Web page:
Background: In today’s complex healthcare delivery system, the needs of patients with serious illness and their families demand that healthcare professionals be educated in Palliative Care and End-of-Life Care.
Although there are evidence supporting the value of these types of care and the importance of healthcare professional’s education on these fields, the number of healthcare professionals enabled to provide it is inadequate to meet the needs of patients and families across the lifespan and the illness trajectory.
Aim: This study aimed to assess and characterize the knowledge on Palliative Care and End-of-Life Care of healthcare students from two Portuguese Universities.
Methods: An explorative quantitative design was developed to collect data between January and Mars of 2018 among students from ESSUA and FMUP. After the data was collected, it was analyzed using the version 22.0 from IBM SPSS.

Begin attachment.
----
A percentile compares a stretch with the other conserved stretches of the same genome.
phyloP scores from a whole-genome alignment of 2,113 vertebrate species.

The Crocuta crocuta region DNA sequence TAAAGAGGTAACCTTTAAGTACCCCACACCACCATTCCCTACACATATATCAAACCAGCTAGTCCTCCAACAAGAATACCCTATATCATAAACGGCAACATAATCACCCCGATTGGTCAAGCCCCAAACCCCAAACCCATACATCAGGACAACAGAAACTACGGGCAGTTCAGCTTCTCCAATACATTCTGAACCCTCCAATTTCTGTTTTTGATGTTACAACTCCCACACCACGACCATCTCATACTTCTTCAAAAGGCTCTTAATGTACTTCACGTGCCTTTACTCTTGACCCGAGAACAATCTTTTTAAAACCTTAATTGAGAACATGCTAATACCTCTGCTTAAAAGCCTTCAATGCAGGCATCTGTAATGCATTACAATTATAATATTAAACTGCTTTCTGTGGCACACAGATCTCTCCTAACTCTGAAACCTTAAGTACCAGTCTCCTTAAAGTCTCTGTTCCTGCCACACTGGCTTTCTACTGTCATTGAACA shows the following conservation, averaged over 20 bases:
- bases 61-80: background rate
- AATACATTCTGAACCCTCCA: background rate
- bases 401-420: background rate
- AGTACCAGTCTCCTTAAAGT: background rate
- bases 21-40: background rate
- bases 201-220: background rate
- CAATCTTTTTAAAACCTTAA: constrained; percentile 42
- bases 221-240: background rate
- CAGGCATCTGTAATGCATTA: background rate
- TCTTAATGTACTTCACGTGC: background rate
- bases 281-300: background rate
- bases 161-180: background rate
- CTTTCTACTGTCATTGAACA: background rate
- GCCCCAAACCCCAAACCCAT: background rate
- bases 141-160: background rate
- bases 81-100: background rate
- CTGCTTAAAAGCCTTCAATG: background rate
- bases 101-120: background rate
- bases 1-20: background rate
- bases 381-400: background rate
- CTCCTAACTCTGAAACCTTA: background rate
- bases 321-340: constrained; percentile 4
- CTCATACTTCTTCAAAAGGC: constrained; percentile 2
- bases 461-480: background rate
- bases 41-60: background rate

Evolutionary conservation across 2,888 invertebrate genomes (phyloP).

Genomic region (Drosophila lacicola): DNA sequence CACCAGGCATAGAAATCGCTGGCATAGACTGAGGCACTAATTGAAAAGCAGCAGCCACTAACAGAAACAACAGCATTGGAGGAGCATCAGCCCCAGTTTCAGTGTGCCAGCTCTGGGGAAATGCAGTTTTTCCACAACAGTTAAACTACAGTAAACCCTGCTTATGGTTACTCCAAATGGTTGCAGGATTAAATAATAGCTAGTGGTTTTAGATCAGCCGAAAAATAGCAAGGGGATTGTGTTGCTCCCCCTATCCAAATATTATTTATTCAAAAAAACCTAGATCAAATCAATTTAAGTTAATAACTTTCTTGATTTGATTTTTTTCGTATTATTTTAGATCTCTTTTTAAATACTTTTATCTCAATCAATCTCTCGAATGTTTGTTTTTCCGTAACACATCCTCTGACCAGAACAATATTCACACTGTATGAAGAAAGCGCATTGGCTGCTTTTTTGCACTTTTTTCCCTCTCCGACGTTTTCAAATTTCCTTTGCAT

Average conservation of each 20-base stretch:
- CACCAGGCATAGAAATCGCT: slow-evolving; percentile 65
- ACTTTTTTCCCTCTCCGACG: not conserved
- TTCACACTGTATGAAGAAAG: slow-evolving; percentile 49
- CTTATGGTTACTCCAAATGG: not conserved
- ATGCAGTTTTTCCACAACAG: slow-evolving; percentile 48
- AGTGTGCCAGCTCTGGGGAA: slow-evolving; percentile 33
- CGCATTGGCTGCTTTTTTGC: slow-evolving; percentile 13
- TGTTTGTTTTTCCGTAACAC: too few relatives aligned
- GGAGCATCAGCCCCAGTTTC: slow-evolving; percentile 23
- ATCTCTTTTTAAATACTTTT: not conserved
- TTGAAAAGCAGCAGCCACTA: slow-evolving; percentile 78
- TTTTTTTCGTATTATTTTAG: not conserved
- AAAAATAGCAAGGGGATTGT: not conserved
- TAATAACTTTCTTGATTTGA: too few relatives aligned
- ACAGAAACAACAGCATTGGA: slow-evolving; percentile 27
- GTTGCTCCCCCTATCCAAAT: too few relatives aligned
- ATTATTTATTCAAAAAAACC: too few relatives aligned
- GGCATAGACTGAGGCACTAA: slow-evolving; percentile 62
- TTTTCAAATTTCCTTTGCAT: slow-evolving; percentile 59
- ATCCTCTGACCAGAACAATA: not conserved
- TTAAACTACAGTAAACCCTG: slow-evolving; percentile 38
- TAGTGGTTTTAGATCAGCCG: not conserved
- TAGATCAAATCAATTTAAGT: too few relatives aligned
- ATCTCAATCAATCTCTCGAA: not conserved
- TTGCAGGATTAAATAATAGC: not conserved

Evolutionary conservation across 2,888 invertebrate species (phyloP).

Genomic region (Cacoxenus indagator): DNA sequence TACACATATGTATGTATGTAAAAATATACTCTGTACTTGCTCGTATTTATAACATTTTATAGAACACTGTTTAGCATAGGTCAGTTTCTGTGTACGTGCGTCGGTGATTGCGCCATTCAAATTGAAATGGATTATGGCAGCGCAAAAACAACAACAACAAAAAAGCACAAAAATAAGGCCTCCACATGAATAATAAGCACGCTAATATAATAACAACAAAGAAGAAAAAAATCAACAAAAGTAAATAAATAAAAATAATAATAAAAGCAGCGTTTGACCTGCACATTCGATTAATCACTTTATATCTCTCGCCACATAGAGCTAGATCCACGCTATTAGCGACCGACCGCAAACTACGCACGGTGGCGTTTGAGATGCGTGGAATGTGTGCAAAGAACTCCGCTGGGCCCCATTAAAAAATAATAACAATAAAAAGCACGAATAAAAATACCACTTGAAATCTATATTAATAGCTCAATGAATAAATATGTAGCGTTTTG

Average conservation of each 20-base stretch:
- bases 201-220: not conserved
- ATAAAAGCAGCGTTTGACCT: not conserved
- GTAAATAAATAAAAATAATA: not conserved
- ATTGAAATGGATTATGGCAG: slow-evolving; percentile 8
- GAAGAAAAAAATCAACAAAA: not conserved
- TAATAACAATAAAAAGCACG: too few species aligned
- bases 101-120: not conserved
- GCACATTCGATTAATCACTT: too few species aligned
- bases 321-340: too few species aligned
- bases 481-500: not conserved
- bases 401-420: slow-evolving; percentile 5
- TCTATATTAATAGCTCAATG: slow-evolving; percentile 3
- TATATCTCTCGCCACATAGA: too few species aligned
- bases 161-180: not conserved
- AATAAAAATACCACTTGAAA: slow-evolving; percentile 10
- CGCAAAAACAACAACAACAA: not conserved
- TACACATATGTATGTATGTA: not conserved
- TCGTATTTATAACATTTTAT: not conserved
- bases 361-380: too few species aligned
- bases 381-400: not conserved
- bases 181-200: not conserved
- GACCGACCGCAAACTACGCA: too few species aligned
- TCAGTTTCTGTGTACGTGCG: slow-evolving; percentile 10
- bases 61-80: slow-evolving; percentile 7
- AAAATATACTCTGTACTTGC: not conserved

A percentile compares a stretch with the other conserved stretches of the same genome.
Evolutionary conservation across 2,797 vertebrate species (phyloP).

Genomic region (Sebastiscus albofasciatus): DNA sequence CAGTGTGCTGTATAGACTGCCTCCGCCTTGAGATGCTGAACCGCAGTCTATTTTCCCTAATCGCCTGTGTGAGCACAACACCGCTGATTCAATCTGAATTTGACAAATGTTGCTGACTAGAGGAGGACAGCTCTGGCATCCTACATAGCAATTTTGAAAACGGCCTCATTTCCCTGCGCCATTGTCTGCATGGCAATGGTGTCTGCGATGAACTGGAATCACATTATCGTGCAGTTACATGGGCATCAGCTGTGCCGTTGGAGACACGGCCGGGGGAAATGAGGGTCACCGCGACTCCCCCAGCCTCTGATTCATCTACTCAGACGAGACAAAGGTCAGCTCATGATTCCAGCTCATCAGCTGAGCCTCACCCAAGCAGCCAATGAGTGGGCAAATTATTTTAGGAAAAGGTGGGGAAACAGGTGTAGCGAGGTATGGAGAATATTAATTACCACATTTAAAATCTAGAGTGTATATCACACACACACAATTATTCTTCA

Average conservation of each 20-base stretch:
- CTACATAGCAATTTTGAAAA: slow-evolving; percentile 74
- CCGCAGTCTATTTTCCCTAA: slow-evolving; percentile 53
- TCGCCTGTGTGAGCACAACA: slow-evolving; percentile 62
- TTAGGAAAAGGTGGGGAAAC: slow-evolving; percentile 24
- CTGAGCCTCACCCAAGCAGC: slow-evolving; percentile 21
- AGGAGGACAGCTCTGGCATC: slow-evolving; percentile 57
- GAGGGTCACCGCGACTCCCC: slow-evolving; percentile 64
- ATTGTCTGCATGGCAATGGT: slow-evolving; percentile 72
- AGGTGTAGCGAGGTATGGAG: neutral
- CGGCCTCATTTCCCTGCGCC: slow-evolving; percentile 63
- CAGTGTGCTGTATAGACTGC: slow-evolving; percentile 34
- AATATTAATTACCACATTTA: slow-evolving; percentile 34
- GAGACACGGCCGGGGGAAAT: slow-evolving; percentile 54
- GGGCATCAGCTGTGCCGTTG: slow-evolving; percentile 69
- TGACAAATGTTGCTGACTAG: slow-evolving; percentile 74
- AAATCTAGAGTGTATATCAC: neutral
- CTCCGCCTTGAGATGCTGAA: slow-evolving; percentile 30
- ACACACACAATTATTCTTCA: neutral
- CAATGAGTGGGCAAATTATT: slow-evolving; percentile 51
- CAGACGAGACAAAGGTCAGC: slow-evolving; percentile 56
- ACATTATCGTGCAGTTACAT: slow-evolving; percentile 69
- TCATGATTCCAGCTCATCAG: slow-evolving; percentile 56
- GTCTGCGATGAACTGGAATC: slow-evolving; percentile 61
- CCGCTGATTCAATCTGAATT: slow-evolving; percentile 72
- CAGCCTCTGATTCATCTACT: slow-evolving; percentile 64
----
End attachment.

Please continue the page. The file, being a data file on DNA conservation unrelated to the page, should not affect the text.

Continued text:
Results: Study respondents (n=143) were mostly woman (91%), who had a curricular unit on Palliative Care (57%) and reported having an “medium” knowledge on the subjects covered (61%).
Conclusion/discussion: Although the knowledge on Palliative Care and End-of-Life Care of the questioned healthcare students was good, the data obtained showed that there are still misconceptions about these themes among them, namely to the introduction of Palliative Care as a care and the concept of Dysthanasia and Advanced Directives.
Since these misconceptions can lead to delays in meeting patients’ needs, a late transition to Palliative Care and discussing end-of-life issues with patients/families, it’s important to introduce specific training and curricular units on End-of-Life and Palliative Care since undergraduate courses.
Healthcare educators should initiate changes in undergraduate, graduate, and continuing education to ensure that future and practicing healthcare professionals have relevant attitudes, knowledge, and skills to care well for severally ill and dying patients.
We believe that early specific training, among other measures, will help to rehabilitate the place of death as a natural occurrence and humanize this process, reminding of how important it’s to discuss the person’s goal for Palliative or End-of-Life Care.